Keep it impersonal, says Harvard, and that’s just what the language of Team Roles does. The helicopter manager who scrutinises others’ work is perhaps a strong Completer Finisher, who may need to rein in their perfectionism to demonstrate trust in the team. The manager receiving accolades for the team’s work without acknowledging others’ contributions is manipulating the situation for personal gain – a ‘non-allowable’ trait of a Co-ordinator manager.

A manager with strong Monitor Evaluator tendencies is likely to resist the enthusiasm of a Resource Investigator team member and feel more comfortable planning with the resident Implementer. However, both contributions may be required for the team’s success. Identifying, understanding and articulating these behaviours helps keep the lines of communication open, ensuring that everyone feels valued.

What’s more, Team Roles are made up of strengths and associated weaknesses. So, in the light of an individual’s contributions, what might otherwise be seen as ‘shortcoming’ – a problem to solve – can instead be understood as the flipside to a behavioural strength. By focusing on strengths and using complimentary working groups to mitigate associated weaknesses, managers can hone individual talents and get the team working more effectively. Suddenly, the prospect of feedback doesn’t seem so daunting either.

But what of ‘bad’ organisations, where leadership and culture are turning away talented people?

Leading in diversity

It makes sense that – on a grand scale – leadership might play a greater part in retention than does management. In many cases, difficulties with an individual manager are surmountable by moving to another team or department. However, lack of trust or confidence in leadership – or a culture which stifles growth – are problems which can’t be so easily solved. And that’s how organisations risk haemorrhaging loyal workers.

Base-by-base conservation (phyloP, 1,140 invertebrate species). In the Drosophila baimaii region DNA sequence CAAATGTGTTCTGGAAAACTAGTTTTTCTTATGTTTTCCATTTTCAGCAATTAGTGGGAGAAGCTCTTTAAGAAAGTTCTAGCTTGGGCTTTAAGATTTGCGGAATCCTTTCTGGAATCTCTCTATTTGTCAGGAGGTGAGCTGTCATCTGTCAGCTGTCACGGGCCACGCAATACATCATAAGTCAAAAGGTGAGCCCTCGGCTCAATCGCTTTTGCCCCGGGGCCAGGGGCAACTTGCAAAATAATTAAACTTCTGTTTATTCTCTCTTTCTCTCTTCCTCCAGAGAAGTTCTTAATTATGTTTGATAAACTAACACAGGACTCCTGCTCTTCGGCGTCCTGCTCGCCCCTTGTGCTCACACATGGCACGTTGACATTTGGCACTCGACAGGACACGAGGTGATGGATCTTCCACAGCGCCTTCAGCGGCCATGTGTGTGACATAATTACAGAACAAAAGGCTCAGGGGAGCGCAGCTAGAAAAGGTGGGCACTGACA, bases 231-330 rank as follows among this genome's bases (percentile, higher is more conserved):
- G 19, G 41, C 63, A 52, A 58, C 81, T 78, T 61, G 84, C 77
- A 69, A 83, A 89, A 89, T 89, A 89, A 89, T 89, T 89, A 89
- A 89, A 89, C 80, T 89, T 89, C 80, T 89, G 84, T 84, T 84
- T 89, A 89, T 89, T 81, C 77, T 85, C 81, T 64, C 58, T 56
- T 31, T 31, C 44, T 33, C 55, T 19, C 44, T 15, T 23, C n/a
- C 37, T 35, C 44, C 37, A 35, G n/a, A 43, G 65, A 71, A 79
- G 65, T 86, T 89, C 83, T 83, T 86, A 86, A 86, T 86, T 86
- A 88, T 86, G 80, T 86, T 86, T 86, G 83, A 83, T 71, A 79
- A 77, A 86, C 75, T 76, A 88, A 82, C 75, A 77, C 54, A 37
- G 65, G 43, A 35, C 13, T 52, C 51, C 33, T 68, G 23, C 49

In order to keep faith with their people, leaders need not only a clear vision, but a strong understanding of their organisation’s culture and how behavioural diversity is fostered and maintained. It’s all too tempting to clone successful individuals or to create an atmosphere which is toxic to those with different skillsets. Without careful curation, organisations all too easily make narrow cultural moulds, which can be difficult to break.

Finding your own answers

Clearly, the picture is nuanced. The research may be of professional or academic interest, but overall trends are really immaterial. The true value to industry lies in making a diagnosis specific to our own organisations. By the time it comes to exit interviews (which, as data gathering exercise, have their own severe limitations) it’s too late. It’s crucial to identify problems specific to a team or manager (or, indeed, endemic within the organisation) before they are allowed to take hold.

What could your Belbin data tell you?

Using Belbin in your organisation gives you access to a powerful diagnostic which can measure – and advise on – everything from Team Role culture through a team’s behavioural DNA to the intricacies of a particular working relationship. With Belbin in your corner, your managers and leaders will have the confidence to build stronger teams and nurture diverse talent.

Why not arrange a call to find out how Belbin can help you today?

[2] State of the American Manager, Gallup, 2013